perl pack string

Discussion in 'Perl Misc' started by unxl3arn3r, Mar 24, 2008.

  1. unxl3arn3r

    unxl3arn3r Guest

    Gurus
    I seem to be unable to pack a string padded with nulls and containing
    the length of the string prepended to it. This is my code snippet,
    where am i going wrong ?

    $message1 = pack("l! a*",1, "This is a test,This program is free
    software,you can redistribute it terms as Perl network, This is why I
    said to talk");
    msgsnd($queue,$message1,0);

    In my msgrcv i only want to recieve upto 100 characters. If i send a
    string greater than 100 my script receiving the message fails.

    Thanks
    Perl Monger
     
    unxl3arn3r, Mar 24, 2008
    #1
    1. Advertising

  2. unxl3arn3r

    Guest

    unxl3arn3r <> wrote:
    > Gurus
    > I seem to be unable to pack a string padded with nulls and containing
    > the length of the string prepended to it. This is my code snippet,
    > where am i going wrong ?
    >
    > $message1 = pack("l! a*",1, "This is a test,This program is free
    > software,you can redistribute it terms as Perl network, This is why I
    > said to talk");


    l! packs the "1", and a* packs the message. No where in there does the
    length of the message enter into it.

    I see that that is copied from the perldoc -f msgsnd. I can only
    assume that that documentation is hosed.

    Perhaps it should be this, instead?

    pack("l! l!/a*",1,"foo")

    Here l! packs the message type (1), l!/ packs the length of the message,
    and a* packs the message itself.

    > msgsnd($queue,$message1,0);


    Xho

    --
    -------------------- http://NewsReader.Com/ --------------------
    The costs of publication of this article were defrayed in part by the
    payment of page charges. This article must therefore be hereby marked
    advertisement in accordance with 18 U.S.C. Section 1734 solely to indicate
    this fact.
     
    , Mar 24, 2008
    #2
    1. Advertising

  3. unxl3arn3r wrote:
    > Gurus
    > I seem to be unable to pack a string padded with nulls and containing
    > the length of the string prepended to it. This is my code snippet,
    > where am i going wrong ?
    >
    > $message1 = pack("l! a*",1, "This is a test,This program is free
    > software,you can redistribute it terms as Perl network, This is why I
    > said to talk");
    > msgsnd($queue,$message1,0);
    >
    > In my msgrcv i only want to recieve upto 100 characters. If i send a
    > string greater than 100 my script receiving the message fails.


    $ perl -le'
    use Data::Dumper;
    $Data::Dumper::Useqq = 1;

    my $x = pack q[l!/Z*], "This is a test,This program is free software,you
    can redistribute it terms as Perl network, This is why I said to talk";

    print Dumper $x;
    '
    $VAR1 = "w\0\0\0This is a test,This program is free software,you can
    redistribute it terms as Perl network, This is why I said to talk\0";


    And then to unpack:

    $ perl -le'
    use Data::Dumper;
    $Data::Dumper::Useqq = 1;

    my $x = unpack q[l!/Z*], "w\0\0\0This is a test,This program is free
    software,you can redistribute it terms as Perl network, This is why I
    said to talk\0";

    print Dumper $x;
    '
    $VAR1 = "This is a test,This program is free software,you can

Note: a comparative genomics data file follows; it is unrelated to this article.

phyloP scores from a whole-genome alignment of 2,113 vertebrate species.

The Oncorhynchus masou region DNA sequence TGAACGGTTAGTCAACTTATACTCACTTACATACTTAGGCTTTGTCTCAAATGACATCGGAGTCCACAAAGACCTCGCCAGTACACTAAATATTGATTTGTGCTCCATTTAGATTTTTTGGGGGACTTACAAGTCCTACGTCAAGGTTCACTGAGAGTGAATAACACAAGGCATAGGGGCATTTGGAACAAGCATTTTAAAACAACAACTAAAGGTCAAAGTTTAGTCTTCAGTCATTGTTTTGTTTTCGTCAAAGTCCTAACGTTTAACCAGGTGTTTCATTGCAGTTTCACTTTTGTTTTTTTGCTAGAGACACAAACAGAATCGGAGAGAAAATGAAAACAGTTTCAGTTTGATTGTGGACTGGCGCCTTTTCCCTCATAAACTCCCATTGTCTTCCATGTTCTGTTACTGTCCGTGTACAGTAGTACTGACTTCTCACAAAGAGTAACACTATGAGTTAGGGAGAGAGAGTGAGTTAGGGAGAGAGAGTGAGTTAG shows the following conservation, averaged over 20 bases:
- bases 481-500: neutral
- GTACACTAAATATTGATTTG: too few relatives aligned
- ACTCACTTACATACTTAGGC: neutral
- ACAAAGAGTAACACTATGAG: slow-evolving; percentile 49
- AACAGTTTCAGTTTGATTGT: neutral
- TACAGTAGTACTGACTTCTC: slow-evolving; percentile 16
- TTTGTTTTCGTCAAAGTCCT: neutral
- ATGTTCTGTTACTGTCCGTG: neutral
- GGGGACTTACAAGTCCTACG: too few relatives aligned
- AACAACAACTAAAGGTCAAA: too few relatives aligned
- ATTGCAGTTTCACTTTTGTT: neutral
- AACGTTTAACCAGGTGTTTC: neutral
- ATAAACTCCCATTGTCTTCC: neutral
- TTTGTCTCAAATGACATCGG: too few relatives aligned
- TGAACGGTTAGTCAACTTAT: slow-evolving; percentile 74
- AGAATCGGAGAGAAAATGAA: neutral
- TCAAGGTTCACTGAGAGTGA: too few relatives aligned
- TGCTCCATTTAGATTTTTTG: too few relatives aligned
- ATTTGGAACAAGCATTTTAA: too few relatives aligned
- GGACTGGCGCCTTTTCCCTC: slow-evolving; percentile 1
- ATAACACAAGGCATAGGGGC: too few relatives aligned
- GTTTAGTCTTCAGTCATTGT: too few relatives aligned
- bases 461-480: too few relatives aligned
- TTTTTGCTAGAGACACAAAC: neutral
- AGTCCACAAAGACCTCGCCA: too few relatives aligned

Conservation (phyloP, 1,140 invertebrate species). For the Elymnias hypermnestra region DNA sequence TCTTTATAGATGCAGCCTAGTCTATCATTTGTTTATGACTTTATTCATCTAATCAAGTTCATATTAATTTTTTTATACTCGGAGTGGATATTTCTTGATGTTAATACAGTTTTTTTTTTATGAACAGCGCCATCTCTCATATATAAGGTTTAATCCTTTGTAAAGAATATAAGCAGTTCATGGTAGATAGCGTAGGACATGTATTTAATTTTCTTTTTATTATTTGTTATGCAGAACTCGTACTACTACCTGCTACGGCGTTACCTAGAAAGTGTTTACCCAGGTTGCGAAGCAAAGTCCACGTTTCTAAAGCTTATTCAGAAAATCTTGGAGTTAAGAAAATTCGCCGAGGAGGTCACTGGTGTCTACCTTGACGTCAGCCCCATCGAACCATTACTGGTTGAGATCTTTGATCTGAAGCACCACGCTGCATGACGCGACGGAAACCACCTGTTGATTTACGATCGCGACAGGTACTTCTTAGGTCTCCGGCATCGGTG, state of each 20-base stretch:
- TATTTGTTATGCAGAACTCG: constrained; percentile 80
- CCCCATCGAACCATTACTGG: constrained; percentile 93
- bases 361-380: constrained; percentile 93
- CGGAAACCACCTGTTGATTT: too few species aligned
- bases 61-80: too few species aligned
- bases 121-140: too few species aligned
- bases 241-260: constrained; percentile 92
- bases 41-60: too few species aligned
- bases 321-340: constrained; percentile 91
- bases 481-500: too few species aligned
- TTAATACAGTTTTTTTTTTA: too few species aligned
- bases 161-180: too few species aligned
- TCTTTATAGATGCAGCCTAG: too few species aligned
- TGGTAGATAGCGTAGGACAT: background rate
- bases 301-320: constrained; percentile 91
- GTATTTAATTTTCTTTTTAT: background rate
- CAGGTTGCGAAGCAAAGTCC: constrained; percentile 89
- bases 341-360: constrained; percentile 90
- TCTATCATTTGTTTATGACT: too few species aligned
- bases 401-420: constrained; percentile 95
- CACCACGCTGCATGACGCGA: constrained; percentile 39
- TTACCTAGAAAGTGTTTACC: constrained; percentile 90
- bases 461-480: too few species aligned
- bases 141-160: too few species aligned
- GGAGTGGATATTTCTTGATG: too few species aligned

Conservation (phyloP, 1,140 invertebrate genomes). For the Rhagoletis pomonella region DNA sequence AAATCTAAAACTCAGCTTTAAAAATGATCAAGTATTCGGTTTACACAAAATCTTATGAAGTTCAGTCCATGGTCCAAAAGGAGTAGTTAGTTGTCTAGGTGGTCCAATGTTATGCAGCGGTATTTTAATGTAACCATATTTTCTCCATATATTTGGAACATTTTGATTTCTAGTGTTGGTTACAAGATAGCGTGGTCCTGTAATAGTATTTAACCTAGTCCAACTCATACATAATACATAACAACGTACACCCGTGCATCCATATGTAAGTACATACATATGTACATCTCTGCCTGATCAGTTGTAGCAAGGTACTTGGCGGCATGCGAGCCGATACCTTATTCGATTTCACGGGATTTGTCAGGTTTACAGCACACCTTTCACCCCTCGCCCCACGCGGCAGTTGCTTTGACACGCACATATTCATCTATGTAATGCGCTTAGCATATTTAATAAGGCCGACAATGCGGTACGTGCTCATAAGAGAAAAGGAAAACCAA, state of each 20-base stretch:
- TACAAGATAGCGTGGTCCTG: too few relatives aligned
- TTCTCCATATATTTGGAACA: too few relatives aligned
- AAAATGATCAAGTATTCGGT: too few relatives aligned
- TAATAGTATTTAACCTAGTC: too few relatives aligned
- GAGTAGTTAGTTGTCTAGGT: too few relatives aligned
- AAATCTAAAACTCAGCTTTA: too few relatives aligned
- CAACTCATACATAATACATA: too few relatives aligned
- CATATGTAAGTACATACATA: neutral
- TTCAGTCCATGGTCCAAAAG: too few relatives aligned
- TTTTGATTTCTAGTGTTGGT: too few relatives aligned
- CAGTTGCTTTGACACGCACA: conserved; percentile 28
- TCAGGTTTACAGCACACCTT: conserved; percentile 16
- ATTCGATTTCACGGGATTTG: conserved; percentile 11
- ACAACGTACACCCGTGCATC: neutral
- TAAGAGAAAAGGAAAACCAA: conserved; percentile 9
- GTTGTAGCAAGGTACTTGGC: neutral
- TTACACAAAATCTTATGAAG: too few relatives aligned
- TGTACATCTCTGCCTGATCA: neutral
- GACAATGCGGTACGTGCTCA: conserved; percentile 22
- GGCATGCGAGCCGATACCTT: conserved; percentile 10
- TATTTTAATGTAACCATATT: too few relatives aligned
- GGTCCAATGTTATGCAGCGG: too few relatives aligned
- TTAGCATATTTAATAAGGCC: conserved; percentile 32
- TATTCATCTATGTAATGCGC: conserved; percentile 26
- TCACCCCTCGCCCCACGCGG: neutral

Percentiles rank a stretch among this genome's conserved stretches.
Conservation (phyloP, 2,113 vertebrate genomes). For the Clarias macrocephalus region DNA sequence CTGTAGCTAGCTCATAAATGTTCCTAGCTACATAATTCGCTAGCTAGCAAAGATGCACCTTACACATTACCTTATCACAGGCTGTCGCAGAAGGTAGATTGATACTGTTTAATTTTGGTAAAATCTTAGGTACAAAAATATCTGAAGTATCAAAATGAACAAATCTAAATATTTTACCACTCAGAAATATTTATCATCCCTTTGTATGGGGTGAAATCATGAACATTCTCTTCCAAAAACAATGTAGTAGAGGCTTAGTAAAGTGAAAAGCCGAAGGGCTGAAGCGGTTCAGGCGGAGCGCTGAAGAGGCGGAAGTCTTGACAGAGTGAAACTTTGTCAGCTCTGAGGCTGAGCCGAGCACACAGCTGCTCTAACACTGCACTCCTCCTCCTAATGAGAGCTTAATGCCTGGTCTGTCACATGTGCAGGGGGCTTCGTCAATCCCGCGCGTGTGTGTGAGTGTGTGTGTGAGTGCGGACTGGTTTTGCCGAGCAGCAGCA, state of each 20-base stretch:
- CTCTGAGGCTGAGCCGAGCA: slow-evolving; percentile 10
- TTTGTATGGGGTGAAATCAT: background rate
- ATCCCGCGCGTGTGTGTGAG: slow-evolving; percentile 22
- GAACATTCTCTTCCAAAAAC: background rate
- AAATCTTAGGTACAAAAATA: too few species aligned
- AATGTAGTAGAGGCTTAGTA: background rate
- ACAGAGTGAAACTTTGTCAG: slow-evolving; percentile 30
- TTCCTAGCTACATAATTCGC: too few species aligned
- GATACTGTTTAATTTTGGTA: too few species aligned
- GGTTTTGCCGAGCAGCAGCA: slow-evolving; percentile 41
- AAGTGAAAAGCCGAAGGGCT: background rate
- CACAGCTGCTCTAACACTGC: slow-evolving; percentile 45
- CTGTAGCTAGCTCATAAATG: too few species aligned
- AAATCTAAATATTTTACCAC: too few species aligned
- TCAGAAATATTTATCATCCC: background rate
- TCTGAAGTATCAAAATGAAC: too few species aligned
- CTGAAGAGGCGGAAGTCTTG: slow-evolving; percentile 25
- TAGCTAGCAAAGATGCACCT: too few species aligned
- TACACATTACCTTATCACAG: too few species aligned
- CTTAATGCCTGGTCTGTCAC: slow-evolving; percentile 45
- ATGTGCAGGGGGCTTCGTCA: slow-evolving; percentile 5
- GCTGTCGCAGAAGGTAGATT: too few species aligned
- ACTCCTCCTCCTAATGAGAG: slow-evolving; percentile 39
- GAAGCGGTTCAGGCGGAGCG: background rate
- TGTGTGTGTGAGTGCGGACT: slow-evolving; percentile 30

redistribute it terms as Perl network, This is why I said to talk";


    If you want to limit the size of the string to 100 characters:

    perldoc -f substr



    John
    --
    Perl isn't a toolbox, but a small machine shop where you
    can special-order certain sorts of tools at low cost and
    in short order. -- Larry Wall
     
    John W. Krahn, Mar 24, 2008
    #3
  4. unxl3arn3r

    unxl3arn3r Guest

    On Mar 24, 4:57 pm, wrote:
    > unxl3arn3r <> wrote:
    > > Gurus
    > > I seem to be unable to pack a string padded with nulls and containing
    > > the length of the string prepended to it. This is my code snippet,
    > > where am i going wrong ?

    >
    > > $message1 = pack("l! a*",1, "This is a test,This program is free
    > > software,you can redistribute it terms as Perl network, This is why I
    > > said to talk");

    >
    > l! packs the "1", and a* packs the message. No where in there does the
    > length of the message enter into it.
    >
    > I see that that is copied from the perldoc -f msgsnd. I can only
    > assume that that documentation is hosed.
    >
    > Perhaps it should be this, instead?
    >
    > pack("l! l!/a*",1,"foo")
    >
    > Here l! packs the message type (1), l!/ packs the length of the message,
    > and a* packs the message itself.
    >
    > > msgsnd($queue,$message1,0);

    >
    > Xho
    >
    > --
    > --------------------http://NewsReader.Com/--------------------
    > The costs of publication of this article were defrayed in part by the
    > payment of page charges. This article must therefore be hereby marked
    > advertisement in accordance with 18 U.S.C. Section 1734 solely to indicate
    > this fact.


    why do I need to have the second variable in pack ? All I need to do
    is pack my outgoing string and prepad its length in front of it. Since
    I am doing a* doesn't it already mean its a string of characters, then
    why do i need to define the $type = 1 ?
     
    unxl3arn3r, Mar 25, 2008
    #4
  5. unxl3arn3r

    Guest

    unxl3arn3r <> wrote:
    > On Mar 24, 4:57 pm, wrote:
    > > unxl3arn3r <> wrote:
    > > > Gurus
    > > > I seem to be unable to pack a string padded with nulls and
    > > > containing the length of the string prepended to it. This is my code
    > > > snippet, where am i going wrong ?

    > >
    > > > $message1 = pack("l! a*",1, "This is a test,This program is free
    > > > software,you can redistribute it terms as Perl network, This is why I
    > > > said to talk");

    > >
    > > l! packs the "1", and a* packs the message. No where in there does the
    > > length of the message enter into it.